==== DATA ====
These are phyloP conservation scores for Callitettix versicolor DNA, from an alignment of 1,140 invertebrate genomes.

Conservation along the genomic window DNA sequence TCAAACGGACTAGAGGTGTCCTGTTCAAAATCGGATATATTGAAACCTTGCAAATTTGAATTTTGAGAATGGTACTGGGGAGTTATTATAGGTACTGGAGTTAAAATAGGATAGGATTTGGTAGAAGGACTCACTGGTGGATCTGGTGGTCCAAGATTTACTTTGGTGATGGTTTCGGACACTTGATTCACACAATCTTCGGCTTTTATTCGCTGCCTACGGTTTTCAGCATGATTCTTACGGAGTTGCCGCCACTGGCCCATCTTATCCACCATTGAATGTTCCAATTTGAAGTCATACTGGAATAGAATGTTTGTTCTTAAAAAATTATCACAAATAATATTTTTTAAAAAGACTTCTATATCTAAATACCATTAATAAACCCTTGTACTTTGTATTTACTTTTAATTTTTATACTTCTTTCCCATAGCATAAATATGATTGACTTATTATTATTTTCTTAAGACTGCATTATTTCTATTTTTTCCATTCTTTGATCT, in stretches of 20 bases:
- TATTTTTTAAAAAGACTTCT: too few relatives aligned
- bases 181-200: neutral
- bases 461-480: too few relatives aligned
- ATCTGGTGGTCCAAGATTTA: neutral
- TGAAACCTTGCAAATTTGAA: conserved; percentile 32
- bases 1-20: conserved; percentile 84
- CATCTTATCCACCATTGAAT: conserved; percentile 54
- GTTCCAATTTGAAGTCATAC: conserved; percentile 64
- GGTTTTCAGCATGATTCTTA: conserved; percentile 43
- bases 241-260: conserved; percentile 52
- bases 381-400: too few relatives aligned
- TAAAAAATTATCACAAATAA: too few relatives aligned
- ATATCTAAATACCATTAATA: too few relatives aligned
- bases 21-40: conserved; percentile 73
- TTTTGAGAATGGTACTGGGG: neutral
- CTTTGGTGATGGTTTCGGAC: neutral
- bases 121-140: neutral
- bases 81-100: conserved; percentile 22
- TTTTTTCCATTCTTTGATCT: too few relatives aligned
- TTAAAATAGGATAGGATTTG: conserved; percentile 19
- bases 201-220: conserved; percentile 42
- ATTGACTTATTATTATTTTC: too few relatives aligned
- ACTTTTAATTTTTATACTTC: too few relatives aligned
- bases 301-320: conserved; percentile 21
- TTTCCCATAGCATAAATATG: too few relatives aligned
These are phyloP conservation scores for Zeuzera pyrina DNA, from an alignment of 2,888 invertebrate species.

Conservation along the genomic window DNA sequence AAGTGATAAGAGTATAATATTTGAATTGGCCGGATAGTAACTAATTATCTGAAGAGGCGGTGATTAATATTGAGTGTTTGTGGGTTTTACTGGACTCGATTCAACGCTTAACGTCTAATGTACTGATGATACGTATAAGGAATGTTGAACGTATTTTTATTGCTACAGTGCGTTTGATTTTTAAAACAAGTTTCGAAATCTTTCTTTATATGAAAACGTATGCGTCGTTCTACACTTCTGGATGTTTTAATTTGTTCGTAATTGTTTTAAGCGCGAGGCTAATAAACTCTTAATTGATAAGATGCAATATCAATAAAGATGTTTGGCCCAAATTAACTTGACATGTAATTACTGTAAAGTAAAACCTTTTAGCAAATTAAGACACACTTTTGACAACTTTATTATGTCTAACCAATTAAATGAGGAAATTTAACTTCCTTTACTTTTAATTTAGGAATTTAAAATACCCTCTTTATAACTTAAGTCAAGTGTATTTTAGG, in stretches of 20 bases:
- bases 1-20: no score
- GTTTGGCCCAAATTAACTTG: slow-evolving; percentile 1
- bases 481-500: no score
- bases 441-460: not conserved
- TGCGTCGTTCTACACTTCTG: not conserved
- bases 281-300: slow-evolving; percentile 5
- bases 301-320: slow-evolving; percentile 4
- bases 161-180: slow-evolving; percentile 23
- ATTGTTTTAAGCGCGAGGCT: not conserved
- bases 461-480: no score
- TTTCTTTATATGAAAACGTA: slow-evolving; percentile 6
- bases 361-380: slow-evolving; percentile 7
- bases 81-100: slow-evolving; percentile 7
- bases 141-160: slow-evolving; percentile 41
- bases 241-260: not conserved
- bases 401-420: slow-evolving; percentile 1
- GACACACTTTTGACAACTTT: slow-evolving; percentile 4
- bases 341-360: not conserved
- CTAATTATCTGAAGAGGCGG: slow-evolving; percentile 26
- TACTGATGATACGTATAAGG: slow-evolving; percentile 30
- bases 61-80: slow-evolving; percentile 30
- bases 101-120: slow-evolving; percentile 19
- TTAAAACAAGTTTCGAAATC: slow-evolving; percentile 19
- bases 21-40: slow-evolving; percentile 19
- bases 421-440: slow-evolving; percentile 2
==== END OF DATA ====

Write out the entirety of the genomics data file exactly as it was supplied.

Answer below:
These are phyloP conservation scores for Callitettix versicolor DNA, from an alignment of 1,140 invertebrate genomes.

Conservation along the genomic window DNA sequence TCAAACGGACTAGAGGTGTCCTGTTCAAAATCGGATATATTGAAACCTTGCAAATTTGAATTTTGAGAATGGTACTGGGGAGTTATTATAGGTACTGGAGTTAAAATAGGATAGGATTTGGTAGAAGGACTCACTGGTGGATCTGGTGGTCCAAGATTTACTTTGGTGATGGTTTCGGACACTTGATTCACACAATCTTCGGCTTTTATTCGCTGCCTACGGTTTTCAGCATGATTCTTACGGAGTTGCCGCCACTGGCCCATCTTATCCACCATTGAATGTTCCAATTTGAAGTCATACTGGAATAGAATGTTTGTTCTTAAAAAATTATCACAAATAATATTTTTTAAAAAGACTTCTATATCTAAATACCATTAATAAACCCTTGTACTTTGTATTTACTTTTAATTTTTATACTTCTTTCCCATAGCATAAATATGATTGACTTATTATTATTTTCTTAAGACTGCATTATTTCTATTTTTTCCATTCTTTGATCT, in stretches of 20 bases:
- TATTTTTTAAAAAGACTTCT: too few relatives aligned
- bases 181-200: neutral
- bases 461-480: too few relatives aligned
- ATCTGGTGGTCCAAGATTTA: neutral
- TGAAACCTTGCAAATTTGAA: conserved; percentile 32
- bases 1-20: conserved; percentile 84
- CATCTTATCCACCATTGAAT: conserved; percentile 54
- GTTCCAATTTGAAGTCATAC: conserved; percentile 64
- GGTTTTCAGCATGATTCTTA: conserved; percentile 43
- bases 241-260: conserved; percentile 52
- bases 381-400: too few relatives aligned
- TAAAAAATTATCACAAATAA: too few relatives aligned
- ATATCTAAATACCATTAATA: too few relatives aligned
- bases 21-40: conserved; percentile 73
- TTTTGAGAATGGTACTGGGG: neutral
- CTTTGGTGATGGTTTCGGAC: neutral
- bases 121-140: neutral
- bases 81-100: conserved; percentile 22
- TTTTTTCCATTCTTTGATCT: too few relatives aligned
- TTAAAATAGGATAGGATTTG: conserved; percentile 19
- bases 201-220: conserved; percentile 42
- ATTGACTTATTATTATTTTC: too few relatives aligned
- ACTTTTAATTTTTATACTTC: too few relatives aligned
- bases 301-320: conserved; percentile 21
- TTTCCCATAGCATAAATATG: too few relatives aligned
These are phyloP conservation scores for Zeuzera pyrina DNA, from an alignment of 2,888 invertebrate species.

Conservation along the genomic window DNA sequence AAGTGATAAGAGTATAATATTTGAATTGGCCGGATAGTAACTAATTATCTGAAGAGGCGGTGATTAATATTGAGTGTTTGTGGGTTTTACTGGACTCGATTCAACGCTTAACGTCTAATGTACTGATGATACGTATAAGGAATGTTGAACGTATTTTTATTGCTACAGTGCGTTTGATTTTTAAAACAAGTTTCGAAATCTTTCTTTATATGAAAACGTATGCGTCGTTCTACACTTCTGGATGTTTTAATTTGTTCGTAATTGTTTTAAGCGCGAGGCTAATAAACTCTTAATTGATAAGATGCAATATCAATAAAGATGTTTGGCCCAAATTAACTTGACATGTAATTACTGTAAAGTAAAACCTTTTAGCAAATTAAGACACACTTTTGACAACTTTATTATGTCTAACCAATTAAATGAGGAAATTTAACTTCCTTTACTTTTAATTTAGGAATTTAAAATACCCTCTTTATAACTTAAGTCAAGTGTATTTTAGG, in stretches of 20 bases:
- bases 1-20: no score
- GTTTGGCCCAAATTAACTTG: slow-evolving; percentile 1
- bases 481-500: no score
- bases 441-460: not conserved
- TGCGTCGTTCTACACTTCTG: not conserved
- bases 281-300: slow-evolving; percentile 5
- bases 301-320: slow-evolving; percentile 4
- bases 161-180: slow-evolving; percentile 23
- ATTGTTTTAAGCGCGAGGCT: not conserved
- bases 461-480: no score
- TTTCTTTATATGAAAACGTA: slow-evolving; percentile 6
- bases 361-380: slow-evolving; percentile 7
- bases 81-100: slow-evolving; percentile 7
- bases 141-160: slow-evolving; percentile 41
- bases 241-260: not conserved
- bases 401-420: slow-evolving; percentile 1
- GACACACTTTTGACAACTTT: slow-evolving; percentile 4
- bases 341-360: not conserved
- CTAATTATCTGAAGAGGCGG: slow-evolving; percentile 26
- TACTGATGATACGTATAAGG: slow-evolving; percentile 30
- bases 61-80: slow-evolving; percentile 30
- bases 101-120: slow-evolving; percentile 19
- TTAAAACAAGTTTCGAAATC: slow-evolving; percentile 19
- bases 21-40: slow-evolving; percentile 19
- bases 421-440: slow-evolving; percentile 2